Budget Speech’s Impact on the Property Market
*Image sourced from EWN
Finance Minister, Tito Mboweni presented a “positive budget” under challenging circumstances, perhaps the most challenging over the last twenty-seven years, says Samuel Seeff, chairman of the Seeff Property Group.
“We are delighted that instead of facing tax hikes, Treasury is providing tax relief in the form of a 5% adjustment in the personal income tax brackets which should bring relief for low to middle-income earners especially, says Seeff.
A missed opportunity is perhaps that transfer duty, including the R1 million exemption threshold remains unchanged. Some relief here, especially at the higher end where transfer duty was increased three years ago could have gone a long way in driving higher sales in the property market and in turn higher transfer duty revenue and economic contribution.
Despite there being no announcements that directly affect the local property market, the National Budget Speech for 2021 will have an indirect impact on the local real estate market over the course of this year.
“The property market is indirectly affected by the overall performance of the economy. Leading up to the speech, I, therefore, remained hopeful that the budget will be allocated wisely and in such a way as to facilitate job creation and economic recovery. While some of what was promised can help towards stimulating growth, thereby positively impacting the local property market, other decisions fell short and are unlikely to achieve their desired outcomes,” says Regional Director and CEO of RE/MAX of Southern Africa, Adrian Goslett.
For example, Goslett says that the increasing of the personal income tax brackets/thresholds will help lower- to middle-income earners which will hopefully provide access to greater disposable income. However, the lowering of the corporate tax rate to 27% is unlikely to stimulate reinvestment or employment as it is not an aggressive enough stance.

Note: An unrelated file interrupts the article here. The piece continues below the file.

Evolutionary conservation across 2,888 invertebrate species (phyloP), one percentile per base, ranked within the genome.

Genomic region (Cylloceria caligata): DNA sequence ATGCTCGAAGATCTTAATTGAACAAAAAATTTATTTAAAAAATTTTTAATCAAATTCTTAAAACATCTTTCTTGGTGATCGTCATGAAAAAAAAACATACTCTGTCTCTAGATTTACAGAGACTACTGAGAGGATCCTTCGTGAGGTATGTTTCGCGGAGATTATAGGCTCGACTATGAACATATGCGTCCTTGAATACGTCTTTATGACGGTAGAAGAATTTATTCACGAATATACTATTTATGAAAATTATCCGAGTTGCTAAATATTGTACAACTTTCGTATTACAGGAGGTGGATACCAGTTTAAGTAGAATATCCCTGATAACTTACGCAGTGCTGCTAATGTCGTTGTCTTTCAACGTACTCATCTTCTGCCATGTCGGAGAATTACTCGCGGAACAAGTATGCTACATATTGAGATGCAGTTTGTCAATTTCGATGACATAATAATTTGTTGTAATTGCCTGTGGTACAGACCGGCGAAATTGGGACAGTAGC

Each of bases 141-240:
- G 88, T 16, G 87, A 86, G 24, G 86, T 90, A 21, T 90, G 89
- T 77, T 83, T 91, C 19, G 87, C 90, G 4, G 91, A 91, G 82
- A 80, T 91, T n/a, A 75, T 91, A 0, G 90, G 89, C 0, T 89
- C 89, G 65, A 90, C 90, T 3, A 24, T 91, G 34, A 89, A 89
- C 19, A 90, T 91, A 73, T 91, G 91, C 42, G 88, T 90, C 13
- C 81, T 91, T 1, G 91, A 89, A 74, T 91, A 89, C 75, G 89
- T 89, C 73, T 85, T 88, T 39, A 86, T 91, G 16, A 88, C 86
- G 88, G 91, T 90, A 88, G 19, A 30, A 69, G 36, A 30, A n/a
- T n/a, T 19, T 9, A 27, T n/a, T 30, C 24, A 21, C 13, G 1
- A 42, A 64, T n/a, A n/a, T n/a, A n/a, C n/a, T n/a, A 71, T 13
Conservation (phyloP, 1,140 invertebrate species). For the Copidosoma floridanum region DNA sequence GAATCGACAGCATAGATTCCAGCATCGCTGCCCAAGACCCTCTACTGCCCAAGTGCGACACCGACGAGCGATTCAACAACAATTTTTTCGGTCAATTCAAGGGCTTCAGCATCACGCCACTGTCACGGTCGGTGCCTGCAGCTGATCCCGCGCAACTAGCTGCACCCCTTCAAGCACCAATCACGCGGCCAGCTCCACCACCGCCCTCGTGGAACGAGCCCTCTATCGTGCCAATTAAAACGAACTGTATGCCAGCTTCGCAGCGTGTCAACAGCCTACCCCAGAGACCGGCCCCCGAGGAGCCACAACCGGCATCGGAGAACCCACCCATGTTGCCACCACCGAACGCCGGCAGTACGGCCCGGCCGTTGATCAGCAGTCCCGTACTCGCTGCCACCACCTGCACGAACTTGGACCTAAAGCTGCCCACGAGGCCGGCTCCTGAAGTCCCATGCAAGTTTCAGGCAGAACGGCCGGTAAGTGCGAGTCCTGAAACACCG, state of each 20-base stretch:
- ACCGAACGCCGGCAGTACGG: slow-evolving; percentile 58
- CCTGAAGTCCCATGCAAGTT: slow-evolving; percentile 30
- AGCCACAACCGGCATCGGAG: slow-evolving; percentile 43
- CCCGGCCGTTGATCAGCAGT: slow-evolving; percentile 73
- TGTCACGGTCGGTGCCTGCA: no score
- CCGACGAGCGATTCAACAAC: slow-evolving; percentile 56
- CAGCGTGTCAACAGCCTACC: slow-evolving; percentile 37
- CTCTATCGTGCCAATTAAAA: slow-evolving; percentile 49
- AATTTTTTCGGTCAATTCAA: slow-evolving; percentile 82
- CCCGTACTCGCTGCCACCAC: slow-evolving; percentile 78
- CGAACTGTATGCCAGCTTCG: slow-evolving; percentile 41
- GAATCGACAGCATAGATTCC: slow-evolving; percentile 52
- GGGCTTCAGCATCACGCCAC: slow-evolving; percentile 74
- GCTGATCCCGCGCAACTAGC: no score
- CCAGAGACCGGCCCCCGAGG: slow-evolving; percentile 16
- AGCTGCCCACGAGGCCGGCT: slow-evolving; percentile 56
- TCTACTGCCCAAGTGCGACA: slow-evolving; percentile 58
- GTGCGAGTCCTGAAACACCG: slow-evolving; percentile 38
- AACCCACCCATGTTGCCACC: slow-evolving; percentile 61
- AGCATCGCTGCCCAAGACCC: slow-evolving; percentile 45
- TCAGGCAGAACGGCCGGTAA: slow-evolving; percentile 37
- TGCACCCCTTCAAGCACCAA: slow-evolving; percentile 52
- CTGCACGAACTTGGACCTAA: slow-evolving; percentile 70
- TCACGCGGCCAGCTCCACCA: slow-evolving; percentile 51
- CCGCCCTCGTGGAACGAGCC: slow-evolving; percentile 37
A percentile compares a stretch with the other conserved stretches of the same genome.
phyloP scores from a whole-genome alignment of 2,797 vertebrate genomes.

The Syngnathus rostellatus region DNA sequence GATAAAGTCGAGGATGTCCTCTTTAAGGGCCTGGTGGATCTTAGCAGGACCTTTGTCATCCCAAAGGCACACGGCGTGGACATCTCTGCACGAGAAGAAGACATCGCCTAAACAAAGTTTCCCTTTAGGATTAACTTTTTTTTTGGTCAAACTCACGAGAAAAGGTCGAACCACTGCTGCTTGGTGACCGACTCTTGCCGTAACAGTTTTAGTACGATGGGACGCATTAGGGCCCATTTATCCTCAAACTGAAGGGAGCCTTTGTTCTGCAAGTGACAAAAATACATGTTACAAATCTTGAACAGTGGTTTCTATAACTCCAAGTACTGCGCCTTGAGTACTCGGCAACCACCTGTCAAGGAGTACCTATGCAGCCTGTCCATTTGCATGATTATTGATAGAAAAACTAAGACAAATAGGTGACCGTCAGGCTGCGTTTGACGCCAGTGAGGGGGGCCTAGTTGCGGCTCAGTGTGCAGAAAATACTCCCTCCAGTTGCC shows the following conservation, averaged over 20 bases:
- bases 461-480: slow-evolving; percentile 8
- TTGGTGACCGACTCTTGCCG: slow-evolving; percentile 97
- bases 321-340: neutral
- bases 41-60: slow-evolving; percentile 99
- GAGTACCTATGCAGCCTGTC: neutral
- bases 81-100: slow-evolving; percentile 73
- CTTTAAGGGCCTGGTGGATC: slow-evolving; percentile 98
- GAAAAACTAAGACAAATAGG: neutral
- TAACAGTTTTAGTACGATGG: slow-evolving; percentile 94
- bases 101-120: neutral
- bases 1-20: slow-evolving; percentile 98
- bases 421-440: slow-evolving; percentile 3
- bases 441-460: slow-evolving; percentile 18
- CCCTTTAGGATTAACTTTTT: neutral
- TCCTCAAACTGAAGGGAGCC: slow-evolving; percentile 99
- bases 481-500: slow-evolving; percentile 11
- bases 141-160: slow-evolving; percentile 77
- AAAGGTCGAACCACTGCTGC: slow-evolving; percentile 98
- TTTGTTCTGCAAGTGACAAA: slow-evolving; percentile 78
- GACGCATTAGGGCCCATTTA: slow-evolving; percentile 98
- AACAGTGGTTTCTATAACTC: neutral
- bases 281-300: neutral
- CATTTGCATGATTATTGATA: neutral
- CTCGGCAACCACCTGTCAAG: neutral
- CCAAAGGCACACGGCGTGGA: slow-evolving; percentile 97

“I would also have liked to have seen more creativity around possible support or tax breaks for entrepreneurs and/or small to medium enterprise owners,” he comments.
Seeff adds that while Capital Gains Tax and VAT remains unchanged, consumers and household budgets will need to absorb increases such as the 15.63% electricity hike from the 1st of April along with a 26c per litre increase in the fuel levy which will affect their cost of living and eat into household budgets and will offset some of the personal tax savings provided.
Goslett is also unconvinced by the growth forecast predicted in this speech. “In previous years, there have been promises of a 3.3% growth but we have not hit that target for years. There is much ground to make up for the lack of growth over the previous years and based on the lack of available revenue to invest, it seems unlikely that we will see that growth rate happening in the year ahead,” he suggests.
“With the massive tax shortfall for 2020 and the enormous debt that SA will have to service going forward, there is not much room for stimulation. While I am glad to hear that there are no further bailouts for other state-owned enterprises, we are still paying for the sins of wasteful expenditure and corruption in prior years. It would have been tough without that waste. Now it is a mountain to climb,” he concludes.